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Brightest stars of the freedom struggle light up the sky this I-Day
ADITYA MANI JHA  15th Aug 2015

Gour Hari Dastaan, released on Independence Day, is a film based on the life of a freedom fighter, with its screenplay released as a book earlier this week. Here are some other life stories of our freedom fighters. Read about these extraordinary men and women and how they fought against the most powerful colonial empire of all time.

On 10 August, Yoda Press released its latest book, the screenplay for the biopic Gour Hari Dastaan, directed by Ananth Mahadevan and starring Vinay Pathak. The catch is that the film was released on Independence Day, a full five days after. Publisher Arpita Das of Yoda saw the movie at a festival screening and was impressed enough to suggest this radical move. The published screenplay (written by the poet and journalist C.P. Surendran) will include scenes that were deleted from the final cut of the film.

The film is based on the life of Oriya freedom fighter Gour Hari Das. Das had joined the freedom movement while still a teenager, following the footsteps of his father. But after 1947, he had to fight for over three decades to be officially recognised as a freedom fighter: his son was denied admission to a polytechnic under the quota for freedom fighters. At one point, he had to write to the recently deceased APJ Abdul Kalam to request: "Before I forget the meaning of freedom, please grant me my tamapatra." The tamapatra refers to the copper plaque generally awarded to freedom fighters by the government; Das, even in his moment of victory, was denied this plaque and handed a letter instead.

Like Gour Hari Dastaan, there have been quite a few memorable books about our freedom fighters: a lot of them have been written by these remarkable men and women themselves.

Kamaladevi Chattopadhyay's memoir Inner Recesses, Outer Spaces (1986) is a classic of the genre. The author's proximity to some of the leading lights of her time make this book a very entertaining read indeed. There is a chapter about the genius of Sarojini Naidu, and how her activism and her poetry were inextricably linked. The author's education at Santiniketan is also fondly remembered in a chapter. Predictably, this section is dominated by Rabindranath Tagore; the author remembers several walks at dawn with the great man. When Pandit Nehru asks Chattopadhyay to join the Congress Executive, she politely declines, insisting that she was not important enough "to add weight to the Executive" (this sort of thing is firmly in the realm of fiction today). Nehru replied: "May I remind you of the popular allegory of the unostentatious squirrel contributing to the final success of an engineering feat that enabled Rama to cross over to Lanka..."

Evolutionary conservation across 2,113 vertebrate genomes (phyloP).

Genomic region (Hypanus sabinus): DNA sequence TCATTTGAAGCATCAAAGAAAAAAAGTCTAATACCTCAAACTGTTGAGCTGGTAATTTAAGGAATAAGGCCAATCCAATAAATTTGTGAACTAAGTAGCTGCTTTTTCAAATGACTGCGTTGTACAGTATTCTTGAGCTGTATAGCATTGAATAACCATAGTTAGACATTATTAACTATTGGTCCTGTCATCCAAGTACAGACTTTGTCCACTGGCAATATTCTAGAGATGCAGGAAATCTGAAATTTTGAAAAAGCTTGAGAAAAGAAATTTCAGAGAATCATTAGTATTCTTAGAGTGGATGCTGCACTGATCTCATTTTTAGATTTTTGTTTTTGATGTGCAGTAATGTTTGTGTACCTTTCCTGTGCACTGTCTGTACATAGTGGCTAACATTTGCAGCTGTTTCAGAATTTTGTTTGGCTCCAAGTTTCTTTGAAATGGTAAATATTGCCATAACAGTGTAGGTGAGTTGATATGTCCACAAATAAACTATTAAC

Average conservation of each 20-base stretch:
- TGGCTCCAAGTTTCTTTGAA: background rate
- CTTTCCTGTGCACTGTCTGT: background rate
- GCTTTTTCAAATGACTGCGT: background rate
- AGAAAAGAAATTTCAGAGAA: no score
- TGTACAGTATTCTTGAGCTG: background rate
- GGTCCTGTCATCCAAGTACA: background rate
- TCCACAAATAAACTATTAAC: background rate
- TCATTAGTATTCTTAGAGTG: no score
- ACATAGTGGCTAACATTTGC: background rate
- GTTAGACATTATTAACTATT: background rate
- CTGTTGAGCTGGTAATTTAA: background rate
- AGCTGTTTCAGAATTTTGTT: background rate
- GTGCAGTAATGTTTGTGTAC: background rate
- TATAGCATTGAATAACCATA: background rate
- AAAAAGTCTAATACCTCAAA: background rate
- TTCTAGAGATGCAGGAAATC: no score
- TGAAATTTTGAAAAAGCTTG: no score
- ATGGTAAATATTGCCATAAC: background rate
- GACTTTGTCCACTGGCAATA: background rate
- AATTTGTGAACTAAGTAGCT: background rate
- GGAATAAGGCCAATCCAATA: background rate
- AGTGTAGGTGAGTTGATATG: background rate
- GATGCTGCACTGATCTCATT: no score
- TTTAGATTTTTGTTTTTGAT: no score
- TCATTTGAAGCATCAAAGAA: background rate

A.M. Nair's memoir An India Freedom Fighter in Japan (1982) also makes for fascinating reading. Here's a man who left his native Kerala at 18 and joined the fight against the British. After studying engineering in Japan, he became Subhas Chandra Bose's personal valet and later served in Japan's Indian Independence League under Rash Behari Bose. Fluent in Japanese, he was instrumental in getting Subhas Chandra Bose key contacts in Japan's military and bureaucracy. After 1947, he settled down in Tokyo and opened an Indian restaurant.

Another Bose cohort, the late Captain (Dr) Lakshmi Sahgal, also released a fairly well-received memoir in 1998, called A Revolutionary Life: Memoirs of a Political Activist. Sahgal memorably led the all-female Rani of Jhansi regiment of Bose's Indian National Army (INA). She was arrested by the British army in 1945 and later sent to Burma. Even after independence, she was associated with a number of charitable and peacekeeping causes: like leading a medical team to Bhopal after the 1984 gas leak.

Although not a memoir per se, Bhagat Singh's Why I Am An Atheist is one of the most famous books ever written by an Indian freedom fighter. Singh was a Marxist anarchist and in this book, he addresses the question of whether his atheism came out of a sense of vanity.

This Independence Day, it will be well worth your time to pick up one or more of these books and read about an extraordinary phase in India's history.

 
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